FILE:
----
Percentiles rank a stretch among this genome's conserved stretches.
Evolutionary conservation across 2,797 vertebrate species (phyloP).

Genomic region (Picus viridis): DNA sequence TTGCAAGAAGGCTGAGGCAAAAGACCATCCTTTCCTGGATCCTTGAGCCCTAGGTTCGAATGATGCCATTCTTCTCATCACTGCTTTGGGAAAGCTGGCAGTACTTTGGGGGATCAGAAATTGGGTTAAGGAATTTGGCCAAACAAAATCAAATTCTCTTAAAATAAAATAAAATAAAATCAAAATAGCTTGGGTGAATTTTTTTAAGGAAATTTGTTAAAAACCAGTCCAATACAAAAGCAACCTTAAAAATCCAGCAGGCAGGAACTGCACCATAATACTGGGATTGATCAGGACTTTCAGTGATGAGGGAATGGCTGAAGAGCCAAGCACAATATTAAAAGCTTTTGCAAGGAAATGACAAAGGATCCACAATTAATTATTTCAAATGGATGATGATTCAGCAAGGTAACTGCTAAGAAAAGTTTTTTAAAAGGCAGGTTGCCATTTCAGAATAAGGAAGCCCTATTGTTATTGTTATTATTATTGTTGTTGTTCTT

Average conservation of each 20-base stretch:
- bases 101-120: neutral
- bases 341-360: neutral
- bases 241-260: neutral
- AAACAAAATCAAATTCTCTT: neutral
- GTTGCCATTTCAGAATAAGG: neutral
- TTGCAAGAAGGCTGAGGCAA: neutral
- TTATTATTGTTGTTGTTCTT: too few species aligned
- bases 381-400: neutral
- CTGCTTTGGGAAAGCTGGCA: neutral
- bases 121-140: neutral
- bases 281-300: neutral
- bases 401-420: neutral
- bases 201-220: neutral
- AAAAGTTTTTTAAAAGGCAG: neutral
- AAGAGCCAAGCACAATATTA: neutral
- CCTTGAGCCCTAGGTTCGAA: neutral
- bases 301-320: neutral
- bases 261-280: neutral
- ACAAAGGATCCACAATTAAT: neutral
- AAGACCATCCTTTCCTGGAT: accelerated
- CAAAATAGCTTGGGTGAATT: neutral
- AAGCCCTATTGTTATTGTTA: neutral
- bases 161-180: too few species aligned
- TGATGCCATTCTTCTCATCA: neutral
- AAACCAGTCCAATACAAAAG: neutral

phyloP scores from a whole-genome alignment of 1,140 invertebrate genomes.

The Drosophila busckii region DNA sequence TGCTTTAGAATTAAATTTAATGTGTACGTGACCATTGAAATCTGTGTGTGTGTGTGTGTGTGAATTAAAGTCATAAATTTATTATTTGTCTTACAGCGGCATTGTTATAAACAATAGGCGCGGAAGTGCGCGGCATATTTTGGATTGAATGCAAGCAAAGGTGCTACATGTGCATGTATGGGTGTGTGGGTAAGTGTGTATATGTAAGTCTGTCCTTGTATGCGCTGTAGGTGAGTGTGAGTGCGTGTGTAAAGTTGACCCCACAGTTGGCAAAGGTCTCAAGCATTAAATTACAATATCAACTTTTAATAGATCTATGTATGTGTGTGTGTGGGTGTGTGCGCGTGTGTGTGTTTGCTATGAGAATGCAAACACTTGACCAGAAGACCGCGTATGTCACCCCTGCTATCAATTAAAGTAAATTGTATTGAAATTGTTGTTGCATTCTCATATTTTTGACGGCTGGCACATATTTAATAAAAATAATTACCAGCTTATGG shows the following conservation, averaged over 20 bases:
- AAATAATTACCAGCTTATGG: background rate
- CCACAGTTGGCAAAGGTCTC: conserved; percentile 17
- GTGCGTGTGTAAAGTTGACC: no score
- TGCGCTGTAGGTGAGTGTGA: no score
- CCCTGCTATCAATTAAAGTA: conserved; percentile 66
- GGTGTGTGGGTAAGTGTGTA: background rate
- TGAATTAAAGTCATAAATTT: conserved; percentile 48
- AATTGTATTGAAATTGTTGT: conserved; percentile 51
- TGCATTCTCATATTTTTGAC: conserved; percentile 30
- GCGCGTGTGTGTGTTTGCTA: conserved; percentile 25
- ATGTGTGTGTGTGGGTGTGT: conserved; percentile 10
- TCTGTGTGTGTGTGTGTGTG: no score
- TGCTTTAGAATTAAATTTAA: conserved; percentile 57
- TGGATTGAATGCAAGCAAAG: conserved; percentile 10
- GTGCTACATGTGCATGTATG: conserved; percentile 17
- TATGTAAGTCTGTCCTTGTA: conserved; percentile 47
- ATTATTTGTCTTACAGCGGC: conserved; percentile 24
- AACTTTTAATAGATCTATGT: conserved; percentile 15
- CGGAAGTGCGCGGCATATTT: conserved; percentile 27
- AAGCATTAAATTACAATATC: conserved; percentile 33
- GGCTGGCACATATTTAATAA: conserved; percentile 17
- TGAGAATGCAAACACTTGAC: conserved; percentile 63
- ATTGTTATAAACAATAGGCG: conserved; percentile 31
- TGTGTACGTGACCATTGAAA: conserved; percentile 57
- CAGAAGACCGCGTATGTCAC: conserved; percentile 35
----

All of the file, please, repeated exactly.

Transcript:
Percentiles rank a stretch among this genome's conserved stretches.
Evolutionary conservation across 2,797 vertebrate species (phyloP).

Genomic region (Picus viridis): DNA sequence TTGCAAGAAGGCTGAGGCAAAAGACCATCCTTTCCTGGATCCTTGAGCCCTAGGTTCGAATGATGCCATTCTTCTCATCACTGCTTTGGGAAAGCTGGCAGTACTTTGGGGGATCAGAAATTGGGTTAAGGAATTTGGCCAAACAAAATCAAATTCTCTTAAAATAAAATAAAATAAAATCAAAATAGCTTGGGTGAATTTTTTTAAGGAAATTTGTTAAAAACCAGTCCAATACAAAAGCAACCTTAAAAATCCAGCAGGCAGGAACTGCACCATAATACTGGGATTGATCAGGACTTTCAGTGATGAGGGAATGGCTGAAGAGCCAAGCACAATATTAAAAGCTTTTGCAAGGAAATGACAAAGGATCCACAATTAATTATTTCAAATGGATGATGATTCAGCAAGGTAACTGCTAAGAAAAGTTTTTTAAAAGGCAGGTTGCCATTTCAGAATAAGGAAGCCCTATTGTTATTGTTATTATTATTGTTGTTGTTCTT

Average conservation of each 20-base stretch:
- bases 101-120: neutral
- bases 341-360: neutral
- bases 241-260: neutral
- AAACAAAATCAAATTCTCTT: neutral
- GTTGCCATTTCAGAATAAGG: neutral
- TTGCAAGAAGGCTGAGGCAA: neutral
- TTATTATTGTTGTTGTTCTT: too few species aligned
- bases 381-400: neutral
- CTGCTTTGGGAAAGCTGGCA: neutral
- bases 121-140: neutral
- bases 281-300: neutral
- bases 401-420: neutral
- bases 201-220: neutral
- AAAAGTTTTTTAAAAGGCAG: neutral
- AAGAGCCAAGCACAATATTA: neutral
- CCTTGAGCCCTAGGTTCGAA: neutral
- bases 301-320: neutral
- bases 261-280: neutral
- ACAAAGGATCCACAATTAAT: neutral
- AAGACCATCCTTTCCTGGAT: accelerated
- CAAAATAGCTTGGGTGAATT: neutral
- AAGCCCTATTGTTATTGTTA: neutral
- bases 161-180: too few species aligned
- TGATGCCATTCTTCTCATCA: neutral
- AAACCAGTCCAATACAAAAG: neutral

phyloP scores from a whole-genome alignment of 1,140 invertebrate genomes.

The Drosophila busckii region DNA sequence TGCTTTAGAATTAAATTTAATGTGTACGTGACCATTGAAATCTGTGTGTGTGTGTGTGTGTGAATTAAAGTCATAAATTTATTATTTGTCTTACAGCGGCATTGTTATAAACAATAGGCGCGGAAGTGCGCGGCATATTTTGGATTGAATGCAAGCAAAGGTGCTACATGTGCATGTATGGGTGTGTGGGTAAGTGTGTATATGTAAGTCTGTCCTTGTATGCGCTGTAGGTGAGTGTGAGTGCGTGTGTAAAGTTGACCCCACAGTTGGCAAAGGTCTCAAGCATTAAATTACAATATCAACTTTTAATAGATCTATGTATGTGTGTGTGTGGGTGTGTGCGCGTGTGTGTGTTTGCTATGAGAATGCAAACACTTGACCAGAAGACCGCGTATGTCACCCCTGCTATCAATTAAAGTAAATTGTATTGAAATTGTTGTTGCATTCTCATATTTTTGACGGCTGGCACATATTTAATAAAAATAATTACCAGCTTATGG shows the following conservation, averaged over 20 bases:
- AAATAATTACCAGCTTATGG: background rate
- CCACAGTTGGCAAAGGTCTC: conserved; percentile 17
- GTGCGTGTGTAAAGTTGACC: no score
- TGCGCTGTAGGTGAGTGTGA: no score
- CCCTGCTATCAATTAAAGTA: conserved; percentile 66
- GGTGTGTGGGTAAGTGTGTA: background rate
- TGAATTAAAGTCATAAATTT: conserved; percentile 48
- AATTGTATTGAAATTGTTGT: conserved; percentile 51
- TGCATTCTCATATTTTTGAC: conserved; percentile 30
- GCGCGTGTGTGTGTTTGCTA: conserved; percentile 25
- ATGTGTGTGTGTGGGTGTGT: conserved; percentile 10
- TCTGTGTGTGTGTGTGTGTG: no score
- TGCTTTAGAATTAAATTTAA: conserved; percentile 57
- TGGATTGAATGCAAGCAAAG: conserved; percentile 10
- GTGCTACATGTGCATGTATG: conserved; percentile 17
- TATGTAAGTCTGTCCTTGTA: conserved; percentile 47
- ATTATTTGTCTTACAGCGGC: conserved; percentile 24
- AACTTTTAATAGATCTATGT: conserved; percentile 15
- CGGAAGTGCGCGGCATATTT: conserved; percentile 27
- AAGCATTAAATTACAATATC: conserved; percentile 33
- GGCTGGCACATATTTAATAA: conserved; percentile 17
- TGAGAATGCAAACACTTGAC: conserved; percentile 63
- ATTGTTATAAACAATAGGCG: conserved; percentile 31
- TGTGTACGTGACCATTGAAA: conserved; percentile 57
- CAGAAGACCGCGTATGTCAC: conserved; percentile 35